CURWOOD: In the book, there was, well, kind of this theme of animals with bad reputations among certain humans. How conscious was that decision, do you think?
MONTGOMERY: I think we, we really did want to rehabilitate some of these reputations for animals because, if you remove a bad reputation, you can begin to appreciate the creature for what it is. Rats are one example. Great white sharks. Octopuses even. Octopuses were thought of as these horrible monsters that Victor Hugo certainly didn't do them any good in the PR department, but they're not at all. It's just preconceived notions, and it's fun to knock those down and instead welcome people into the company of these great animals and appreciate them for what they really are.
THOMAS: Yeah, and there are ways of looking at it. I was thinking of, I think, it's in one of the essays. If you see a fly or something like that, you swat it.
CURWOOD: Even as Elizabeth Marshall Thomas makes her point, it’s clear that any stray insect or tick in Sy Montgomery’s expansive yard is likely to be gobbled up by an ever-present flock.
THOMAS: If an eagle, a magnificent eagle, was the size of a fly, you would swat it.
[SOUNDS OF CHICKENS]
CURWOOD: Now, these ladies they’re are two-legged, and they have these red combs. They're chickens. They're coming towards us. Someplace in this book you say that chickens actually name people, or they seem to.
MONTGOMERY: Yeah, this was not my discovery. This was my friend and colleague Melissa Cowie’s discovery. She's the author of a kid's guide to keeping chickens, which is how I met her.
Well, she was out with her hens one morning, just throwing scratch, and noticed that one of her chickens, a six-year-old named Oyster was using a different voice than usual, and she knows what her chickens are saying. She's decoded quite a number of different vocalizations, like, “Oh I've just laid an egg”, or “Hi, how are you?”, or “Oh my God, there's a hawk over there!” They have lots of different things that we know what they say. But there was this one vocalization that she'd never heard before, and soon everyone in the coop was using it, and they just used it when Melissa walked into the coop. Well, we figured out that that was the name the chickens had devised for her.
And this happens with a lot of animals. They have specific names for specific events, specific predators, or maybe even specific people, and the fact that a regular person, just paying attention to the chickens in her backyard, made this huge discovery about the intelligence of an animal that so many of us think of as ordinary, just shows us how splendid and exciting this world is, no matter what animal or plant or landscape you set your eyes on. There's just so much out there to be revealed.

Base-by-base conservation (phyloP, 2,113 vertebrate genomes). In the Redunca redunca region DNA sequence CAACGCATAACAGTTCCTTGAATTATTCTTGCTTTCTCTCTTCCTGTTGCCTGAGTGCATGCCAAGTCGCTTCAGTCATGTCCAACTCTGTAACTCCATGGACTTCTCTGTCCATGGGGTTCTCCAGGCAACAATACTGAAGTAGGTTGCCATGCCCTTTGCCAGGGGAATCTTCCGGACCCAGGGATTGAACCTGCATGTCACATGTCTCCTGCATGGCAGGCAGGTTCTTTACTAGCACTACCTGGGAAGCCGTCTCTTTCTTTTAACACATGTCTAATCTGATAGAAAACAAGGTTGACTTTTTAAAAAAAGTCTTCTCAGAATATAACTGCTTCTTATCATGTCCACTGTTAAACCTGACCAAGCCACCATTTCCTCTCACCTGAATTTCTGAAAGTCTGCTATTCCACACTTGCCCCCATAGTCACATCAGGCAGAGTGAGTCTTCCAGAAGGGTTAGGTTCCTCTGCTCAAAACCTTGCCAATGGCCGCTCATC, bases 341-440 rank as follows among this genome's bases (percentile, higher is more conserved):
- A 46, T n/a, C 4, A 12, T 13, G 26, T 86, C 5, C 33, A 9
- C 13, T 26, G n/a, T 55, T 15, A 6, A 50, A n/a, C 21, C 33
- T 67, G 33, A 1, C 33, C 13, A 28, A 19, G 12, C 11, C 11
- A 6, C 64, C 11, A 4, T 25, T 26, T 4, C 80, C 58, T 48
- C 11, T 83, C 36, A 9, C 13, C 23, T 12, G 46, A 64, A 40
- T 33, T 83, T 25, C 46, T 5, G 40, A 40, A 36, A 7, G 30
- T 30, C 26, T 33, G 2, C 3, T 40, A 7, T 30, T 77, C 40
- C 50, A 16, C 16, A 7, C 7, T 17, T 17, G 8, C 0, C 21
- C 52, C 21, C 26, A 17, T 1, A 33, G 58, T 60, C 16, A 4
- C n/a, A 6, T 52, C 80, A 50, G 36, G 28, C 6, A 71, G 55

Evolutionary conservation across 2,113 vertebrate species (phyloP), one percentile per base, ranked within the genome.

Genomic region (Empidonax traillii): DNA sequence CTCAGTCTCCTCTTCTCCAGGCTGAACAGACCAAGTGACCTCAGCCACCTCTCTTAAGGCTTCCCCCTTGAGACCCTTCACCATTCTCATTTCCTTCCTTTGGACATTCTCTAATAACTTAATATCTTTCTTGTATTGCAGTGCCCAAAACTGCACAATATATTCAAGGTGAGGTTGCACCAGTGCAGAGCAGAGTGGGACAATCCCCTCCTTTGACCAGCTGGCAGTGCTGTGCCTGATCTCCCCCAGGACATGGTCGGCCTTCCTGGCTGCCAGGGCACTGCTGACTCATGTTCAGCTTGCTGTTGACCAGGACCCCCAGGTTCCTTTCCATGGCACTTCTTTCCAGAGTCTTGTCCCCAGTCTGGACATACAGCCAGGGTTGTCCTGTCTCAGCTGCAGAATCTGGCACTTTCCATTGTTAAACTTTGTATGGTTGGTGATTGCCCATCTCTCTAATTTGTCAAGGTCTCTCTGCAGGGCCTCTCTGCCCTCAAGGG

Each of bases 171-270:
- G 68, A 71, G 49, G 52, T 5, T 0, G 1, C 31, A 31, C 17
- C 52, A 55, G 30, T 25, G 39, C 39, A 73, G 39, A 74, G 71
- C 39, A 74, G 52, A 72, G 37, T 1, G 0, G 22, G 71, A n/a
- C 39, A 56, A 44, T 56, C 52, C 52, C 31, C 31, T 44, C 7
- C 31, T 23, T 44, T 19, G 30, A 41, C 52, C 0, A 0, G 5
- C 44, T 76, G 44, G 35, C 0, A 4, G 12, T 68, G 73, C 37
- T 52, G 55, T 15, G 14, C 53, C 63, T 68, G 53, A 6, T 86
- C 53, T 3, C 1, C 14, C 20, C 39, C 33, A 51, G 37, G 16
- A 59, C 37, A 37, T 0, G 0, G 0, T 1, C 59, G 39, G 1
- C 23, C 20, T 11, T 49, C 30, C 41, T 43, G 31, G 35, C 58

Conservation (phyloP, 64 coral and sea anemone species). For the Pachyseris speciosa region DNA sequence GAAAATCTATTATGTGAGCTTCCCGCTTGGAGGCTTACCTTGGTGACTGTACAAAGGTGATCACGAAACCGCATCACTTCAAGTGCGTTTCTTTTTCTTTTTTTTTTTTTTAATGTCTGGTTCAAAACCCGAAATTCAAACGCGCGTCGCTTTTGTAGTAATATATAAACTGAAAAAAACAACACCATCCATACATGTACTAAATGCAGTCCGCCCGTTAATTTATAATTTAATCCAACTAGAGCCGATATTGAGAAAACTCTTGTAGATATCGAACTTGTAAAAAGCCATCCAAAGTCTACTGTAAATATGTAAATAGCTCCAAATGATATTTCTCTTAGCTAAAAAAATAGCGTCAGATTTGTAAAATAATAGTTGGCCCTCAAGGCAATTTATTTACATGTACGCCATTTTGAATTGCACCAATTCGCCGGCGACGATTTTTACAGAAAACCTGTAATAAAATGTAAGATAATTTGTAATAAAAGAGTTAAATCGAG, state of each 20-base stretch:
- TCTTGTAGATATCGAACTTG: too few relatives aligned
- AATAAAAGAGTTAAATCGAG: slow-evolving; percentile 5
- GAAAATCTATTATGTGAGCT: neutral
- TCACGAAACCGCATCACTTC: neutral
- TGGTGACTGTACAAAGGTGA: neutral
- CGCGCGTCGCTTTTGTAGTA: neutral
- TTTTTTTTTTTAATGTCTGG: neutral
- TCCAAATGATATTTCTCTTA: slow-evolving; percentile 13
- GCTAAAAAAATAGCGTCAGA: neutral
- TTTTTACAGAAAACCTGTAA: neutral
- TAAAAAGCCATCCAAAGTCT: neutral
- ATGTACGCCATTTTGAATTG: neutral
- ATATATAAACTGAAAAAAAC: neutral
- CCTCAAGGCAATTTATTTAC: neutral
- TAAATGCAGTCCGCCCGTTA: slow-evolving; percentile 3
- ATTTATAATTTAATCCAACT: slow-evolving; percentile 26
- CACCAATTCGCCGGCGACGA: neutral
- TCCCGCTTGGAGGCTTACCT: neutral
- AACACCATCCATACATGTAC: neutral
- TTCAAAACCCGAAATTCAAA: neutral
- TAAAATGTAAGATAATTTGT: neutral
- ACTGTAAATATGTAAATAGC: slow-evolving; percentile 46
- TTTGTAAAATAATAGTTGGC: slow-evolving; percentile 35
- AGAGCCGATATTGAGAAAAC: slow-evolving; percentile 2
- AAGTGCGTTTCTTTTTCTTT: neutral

In a book like this what you're trying to get across is, “Isn't this Earth splendid? Aren't these animals wonderful? And don't we owe them our affection and respect?”
And, even though this is just a book of essays that we loved writing, it's part of a growing assemblage of writing from people who are really, I think, believing that we can build a more compassionate world. You alter your behavior, once you realize that this chicken loves her life. She doesn't particularly want to have her head chopped off and her flesh eaten, and, you know, the ocean which is full of octopuses and sharks and fish, we can't be dumping pollutants and garbage and plastics into it, if these individual lives are going to suffer. We can't continue to alter the climate of our world if we realize it's full of lives just as wondrous as our own.
CURWOOD: Sy Montgomery and Elizabeth Marshall Thomas are co-authors of Tamed and Untamed: Close Encounters of the Animal Kind. Thank you both for spending this time with us.
THOMAS: Oh, thank you so much for having us.
MONTGOMERY: We're so glad that you came.